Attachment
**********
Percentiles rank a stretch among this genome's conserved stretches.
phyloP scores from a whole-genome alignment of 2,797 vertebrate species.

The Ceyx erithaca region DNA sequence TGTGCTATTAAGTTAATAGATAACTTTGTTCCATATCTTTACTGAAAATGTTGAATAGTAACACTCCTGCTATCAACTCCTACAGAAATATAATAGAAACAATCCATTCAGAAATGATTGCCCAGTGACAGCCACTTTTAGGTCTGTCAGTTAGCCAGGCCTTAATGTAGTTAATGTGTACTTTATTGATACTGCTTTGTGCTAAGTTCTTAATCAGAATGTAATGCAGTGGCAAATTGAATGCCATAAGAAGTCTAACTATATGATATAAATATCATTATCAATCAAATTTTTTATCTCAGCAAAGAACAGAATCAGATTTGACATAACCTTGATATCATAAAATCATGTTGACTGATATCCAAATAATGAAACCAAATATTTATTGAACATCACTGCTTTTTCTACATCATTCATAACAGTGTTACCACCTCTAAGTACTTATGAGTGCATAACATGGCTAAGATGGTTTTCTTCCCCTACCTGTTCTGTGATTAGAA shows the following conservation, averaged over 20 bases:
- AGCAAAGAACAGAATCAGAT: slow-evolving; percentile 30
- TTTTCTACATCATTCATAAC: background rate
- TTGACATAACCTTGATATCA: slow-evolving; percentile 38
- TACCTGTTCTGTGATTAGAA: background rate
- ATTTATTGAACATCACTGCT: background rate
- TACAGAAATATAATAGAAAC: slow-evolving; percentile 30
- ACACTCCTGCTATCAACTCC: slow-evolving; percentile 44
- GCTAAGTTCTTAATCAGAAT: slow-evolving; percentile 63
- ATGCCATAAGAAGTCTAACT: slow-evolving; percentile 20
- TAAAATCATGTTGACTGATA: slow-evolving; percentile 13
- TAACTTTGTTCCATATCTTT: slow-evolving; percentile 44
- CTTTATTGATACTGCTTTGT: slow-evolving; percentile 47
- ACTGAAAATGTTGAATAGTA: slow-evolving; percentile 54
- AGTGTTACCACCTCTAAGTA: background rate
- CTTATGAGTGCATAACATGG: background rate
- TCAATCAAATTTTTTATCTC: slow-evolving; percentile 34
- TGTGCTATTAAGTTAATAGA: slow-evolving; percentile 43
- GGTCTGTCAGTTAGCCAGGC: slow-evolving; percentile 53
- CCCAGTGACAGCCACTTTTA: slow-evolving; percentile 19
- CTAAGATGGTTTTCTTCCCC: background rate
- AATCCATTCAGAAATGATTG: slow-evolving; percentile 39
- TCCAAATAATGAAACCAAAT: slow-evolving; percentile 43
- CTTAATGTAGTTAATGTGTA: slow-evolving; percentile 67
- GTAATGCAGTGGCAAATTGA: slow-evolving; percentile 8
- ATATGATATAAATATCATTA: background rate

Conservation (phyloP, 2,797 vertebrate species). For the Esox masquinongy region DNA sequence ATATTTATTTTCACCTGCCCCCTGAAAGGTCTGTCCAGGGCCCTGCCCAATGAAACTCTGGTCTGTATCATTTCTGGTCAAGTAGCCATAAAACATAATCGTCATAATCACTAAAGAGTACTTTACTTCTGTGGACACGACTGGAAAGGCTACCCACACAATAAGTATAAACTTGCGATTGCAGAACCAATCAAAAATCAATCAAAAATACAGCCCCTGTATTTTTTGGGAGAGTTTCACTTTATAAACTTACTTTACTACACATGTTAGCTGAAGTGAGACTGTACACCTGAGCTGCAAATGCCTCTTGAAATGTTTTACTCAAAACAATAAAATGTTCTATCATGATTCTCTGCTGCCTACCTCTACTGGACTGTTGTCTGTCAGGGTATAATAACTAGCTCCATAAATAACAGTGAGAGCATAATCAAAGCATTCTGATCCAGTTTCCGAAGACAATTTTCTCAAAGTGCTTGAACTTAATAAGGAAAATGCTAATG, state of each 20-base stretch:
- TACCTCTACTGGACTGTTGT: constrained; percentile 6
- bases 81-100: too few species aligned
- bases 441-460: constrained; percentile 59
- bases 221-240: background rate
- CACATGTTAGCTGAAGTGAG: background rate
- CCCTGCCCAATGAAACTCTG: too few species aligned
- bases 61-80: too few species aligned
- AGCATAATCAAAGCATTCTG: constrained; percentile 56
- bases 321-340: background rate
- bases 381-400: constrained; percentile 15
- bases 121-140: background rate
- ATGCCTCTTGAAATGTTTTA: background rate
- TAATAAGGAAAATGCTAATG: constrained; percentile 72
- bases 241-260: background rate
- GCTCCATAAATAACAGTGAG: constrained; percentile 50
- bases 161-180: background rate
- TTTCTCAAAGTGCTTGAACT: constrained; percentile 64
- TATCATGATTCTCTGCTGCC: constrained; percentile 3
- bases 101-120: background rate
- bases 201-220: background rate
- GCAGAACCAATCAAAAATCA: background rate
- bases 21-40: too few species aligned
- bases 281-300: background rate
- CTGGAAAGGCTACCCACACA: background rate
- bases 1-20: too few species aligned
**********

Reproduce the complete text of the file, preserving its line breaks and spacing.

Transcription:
Percentiles rank a stretch among this genome's conserved stretches.
phyloP scores from a whole-genome alignment of 2,797 vertebrate species.

The Ceyx erithaca region DNA sequence TGTGCTATTAAGTTAATAGATAACTTTGTTCCATATCTTTACTGAAAATGTTGAATAGTAACACTCCTGCTATCAACTCCTACAGAAATATAATAGAAACAATCCATTCAGAAATGATTGCCCAGTGACAGCCACTTTTAGGTCTGTCAGTTAGCCAGGCCTTAATGTAGTTAATGTGTACTTTATTGATACTGCTTTGTGCTAAGTTCTTAATCAGAATGTAATGCAGTGGCAAATTGAATGCCATAAGAAGTCTAACTATATGATATAAATATCATTATCAATCAAATTTTTTATCTCAGCAAAGAACAGAATCAGATTTGACATAACCTTGATATCATAAAATCATGTTGACTGATATCCAAATAATGAAACCAAATATTTATTGAACATCACTGCTTTTTCTACATCATTCATAACAGTGTTACCACCTCTAAGTACTTATGAGTGCATAACATGGCTAAGATGGTTTTCTTCCCCTACCTGTTCTGTGATTAGAA shows the following conservation, averaged over 20 bases:
- AGCAAAGAACAGAATCAGAT: slow-evolving; percentile 30
- TTTTCTACATCATTCATAAC: background rate
- TTGACATAACCTTGATATCA: slow-evolving; percentile 38
- TACCTGTTCTGTGATTAGAA: background rate
- ATTTATTGAACATCACTGCT: background rate
- TACAGAAATATAATAGAAAC: slow-evolving; percentile 30
- ACACTCCTGCTATCAACTCC: slow-evolving; percentile 44
- GCTAAGTTCTTAATCAGAAT: slow-evolving; percentile 63
- ATGCCATAAGAAGTCTAACT: slow-evolving; percentile 20
- TAAAATCATGTTGACTGATA: slow-evolving; percentile 13
- TAACTTTGTTCCATATCTTT: slow-evolving; percentile 44
- CTTTATTGATACTGCTTTGT: slow-evolving; percentile 47
- ACTGAAAATGTTGAATAGTA: slow-evolving; percentile 54
- AGTGTTACCACCTCTAAGTA: background rate
- CTTATGAGTGCATAACATGG: background rate
- TCAATCAAATTTTTTATCTC: slow-evolving; percentile 34
- TGTGCTATTAAGTTAATAGA: slow-evolving; percentile 43
- GGTCTGTCAGTTAGCCAGGC: slow-evolving; percentile 53
- CCCAGTGACAGCCACTTTTA: slow-evolving; percentile 19
- CTAAGATGGTTTTCTTCCCC: background rate
- AATCCATTCAGAAATGATTG: slow-evolving; percentile 39
- TCCAAATAATGAAACCAAAT: slow-evolving; percentile 43
- CTTAATGTAGTTAATGTGTA: slow-evolving; percentile 67
- GTAATGCAGTGGCAAATTGA: slow-evolving; percentile 8
- ATATGATATAAATATCATTA: background rate

Conservation (phyloP, 2,797 vertebrate species). For the Esox masquinongy region DNA sequence ATATTTATTTTCACCTGCCCCCTGAAAGGTCTGTCCAGGGCCCTGCCCAATGAAACTCTGGTCTGTATCATTTCTGGTCAAGTAGCCATAAAACATAATCGTCATAATCACTAAAGAGTACTTTACTTCTGTGGACACGACTGGAAAGGCTACCCACACAATAAGTATAAACTTGCGATTGCAGAACCAATCAAAAATCAATCAAAAATACAGCCCCTGTATTTTTTGGGAGAGTTTCACTTTATAAACTTACTTTACTACACATGTTAGCTGAAGTGAGACTGTACACCTGAGCTGCAAATGCCTCTTGAAATGTTTTACTCAAAACAATAAAATGTTCTATCATGATTCTCTGCTGCCTACCTCTACTGGACTGTTGTCTGTCAGGGTATAATAACTAGCTCCATAAATAACAGTGAGAGCATAATCAAAGCATTCTGATCCAGTTTCCGAAGACAATTTTCTCAAAGTGCTTGAACTTAATAAGGAAAATGCTAATG, state of each 20-base stretch:
- TACCTCTACTGGACTGTTGT: constrained; percentile 6
- bases 81-100: too few species aligned
- bases 441-460: constrained; percentile 59
- bases 221-240: background rate
- CACATGTTAGCTGAAGTGAG: background rate
- CCCTGCCCAATGAAACTCTG: too few species aligned
- bases 61-80: too few species aligned
- AGCATAATCAAAGCATTCTG: constrained; percentile 56
- bases 321-340: background rate
- bases 381-400: constrained; percentile 15
- bases 121-140: background rate
- ATGCCTCTTGAAATGTTTTA: background rate
- TAATAAGGAAAATGCTAATG: constrained; percentile 72
- bases 241-260: background rate
- GCTCCATAAATAACAGTGAG: constrained; percentile 50
- bases 161-180: background rate
- TTTCTCAAAGTGCTTGAACT: constrained; percentile 64
- TATCATGATTCTCTGCTGCC: constrained; percentile 3
- bases 101-120: background rate
- bases 201-220: background rate
- GCAGAACCAATCAAAAATCA: background rate
- bases 21-40: too few species aligned
- bases 281-300: background rate
- CTGGAAAGGCTACCCACACA: background rate
- bases 1-20: too few species aligned